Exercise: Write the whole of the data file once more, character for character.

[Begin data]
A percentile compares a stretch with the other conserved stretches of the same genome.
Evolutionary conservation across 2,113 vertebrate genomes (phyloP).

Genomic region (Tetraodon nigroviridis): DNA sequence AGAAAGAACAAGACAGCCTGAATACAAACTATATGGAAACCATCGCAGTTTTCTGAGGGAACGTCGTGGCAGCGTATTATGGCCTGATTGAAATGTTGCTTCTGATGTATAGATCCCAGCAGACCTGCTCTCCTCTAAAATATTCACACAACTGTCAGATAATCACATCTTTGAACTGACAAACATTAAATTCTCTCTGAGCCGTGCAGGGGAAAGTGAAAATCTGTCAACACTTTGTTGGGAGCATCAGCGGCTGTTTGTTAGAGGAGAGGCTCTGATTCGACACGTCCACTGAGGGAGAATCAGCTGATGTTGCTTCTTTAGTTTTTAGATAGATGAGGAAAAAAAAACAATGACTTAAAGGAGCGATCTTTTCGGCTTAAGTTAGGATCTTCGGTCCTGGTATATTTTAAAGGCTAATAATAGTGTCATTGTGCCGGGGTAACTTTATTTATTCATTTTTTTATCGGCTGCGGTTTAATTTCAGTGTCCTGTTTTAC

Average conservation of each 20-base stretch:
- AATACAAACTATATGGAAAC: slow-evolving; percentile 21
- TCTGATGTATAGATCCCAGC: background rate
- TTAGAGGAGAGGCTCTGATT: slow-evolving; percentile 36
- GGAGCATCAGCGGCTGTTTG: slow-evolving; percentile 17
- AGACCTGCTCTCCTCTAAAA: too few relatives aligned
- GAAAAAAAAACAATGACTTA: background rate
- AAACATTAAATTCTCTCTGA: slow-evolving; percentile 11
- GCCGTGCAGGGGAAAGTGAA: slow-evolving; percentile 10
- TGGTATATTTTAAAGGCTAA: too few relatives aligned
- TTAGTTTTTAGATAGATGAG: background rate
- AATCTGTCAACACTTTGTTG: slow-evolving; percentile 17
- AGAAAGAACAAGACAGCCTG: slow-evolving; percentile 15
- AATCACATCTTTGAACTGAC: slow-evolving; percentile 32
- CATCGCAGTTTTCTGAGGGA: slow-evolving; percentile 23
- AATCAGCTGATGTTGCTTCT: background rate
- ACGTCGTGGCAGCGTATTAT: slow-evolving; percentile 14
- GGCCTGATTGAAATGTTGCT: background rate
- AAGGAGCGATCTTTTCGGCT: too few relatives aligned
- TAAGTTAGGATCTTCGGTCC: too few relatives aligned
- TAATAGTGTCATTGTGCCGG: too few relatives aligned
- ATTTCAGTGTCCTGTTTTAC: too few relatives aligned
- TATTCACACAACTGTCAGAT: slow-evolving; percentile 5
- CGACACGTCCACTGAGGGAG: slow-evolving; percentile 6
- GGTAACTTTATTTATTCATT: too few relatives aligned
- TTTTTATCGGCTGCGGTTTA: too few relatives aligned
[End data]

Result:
A percentile compares a stretch with the other conserved stretches of the same genome.
Evolutionary conservation across 2,113 vertebrate genomes (phyloP).

Genomic region (Tetraodon nigroviridis): DNA sequence AGAAAGAACAAGACAGCCTGAATACAAACTATATGGAAACCATCGCAGTTTTCTGAGGGAACGTCGTGGCAGCGTATTATGGCCTGATTGAAATGTTGCTTCTGATGTATAGATCCCAGCAGACCTGCTCTCCTCTAAAATATTCACACAACTGTCAGATAATCACATCTTTGAACTGACAAACATTAAATTCTCTCTGAGCCGTGCAGGGGAAAGTGAAAATCTGTCAACACTTTGTTGGGAGCATCAGCGGCTGTTTGTTAGAGGAGAGGCTCTGATTCGACACGTCCACTGAGGGAGAATCAGCTGATGTTGCTTCTTTAGTTTTTAGATAGATGAGGAAAAAAAAACAATGACTTAAAGGAGCGATCTTTTCGGCTTAAGTTAGGATCTTCGGTCCTGGTATATTTTAAAGGCTAATAATAGTGTCATTGTGCCGGGGTAACTTTATTTATTCATTTTTTTATCGGCTGCGGTTTAATTTCAGTGTCCTGTTTTAC

Average conservation of each 20-base stretch:
- AATACAAACTATATGGAAAC: slow-evolving; percentile 21
- TCTGATGTATAGATCCCAGC: background rate
- TTAGAGGAGAGGCTCTGATT: slow-evolving; percentile 36
- GGAGCATCAGCGGCTGTTTG: slow-evolving; percentile 17
- AGACCTGCTCTCCTCTAAAA: too few relatives aligned
- GAAAAAAAAACAATGACTTA: background rate
- AAACATTAAATTCTCTCTGA: slow-evolving; percentile 11
- GCCGTGCAGGGGAAAGTGAA: slow-evolving; percentile 10
- TGGTATATTTTAAAGGCTAA: too few relatives aligned
- TTAGTTTTTAGATAGATGAG: background rate
- AATCTGTCAACACTTTGTTG: slow-evolving; percentile 17
- AGAAAGAACAAGACAGCCTG: slow-evolving; percentile 15
- AATCACATCTTTGAACTGAC: slow-evolving; percentile 32
- CATCGCAGTTTTCTGAGGGA: slow-evolving; percentile 23
- AATCAGCTGATGTTGCTTCT: background rate
- ACGTCGTGGCAGCGTATTAT: slow-evolving; percentile 14
- GGCCTGATTGAAATGTTGCT: background rate
- AAGGAGCGATCTTTTCGGCT: too few relatives aligned
- TAAGTTAGGATCTTCGGTCC: too few relatives aligned
- TAATAGTGTCATTGTGCCGG: too few relatives aligned
- ATTTCAGTGTCCTGTTTTAC: too few relatives aligned
- TATTCACACAACTGTCAGAT: slow-evolving; percentile 5
- CGACACGTCCACTGAGGGAG: slow-evolving; percentile 6
- GGTAACTTTATTTATTCATT: too few relatives aligned
- TTTTTATCGGCTGCGGTTTA: too few relatives aligned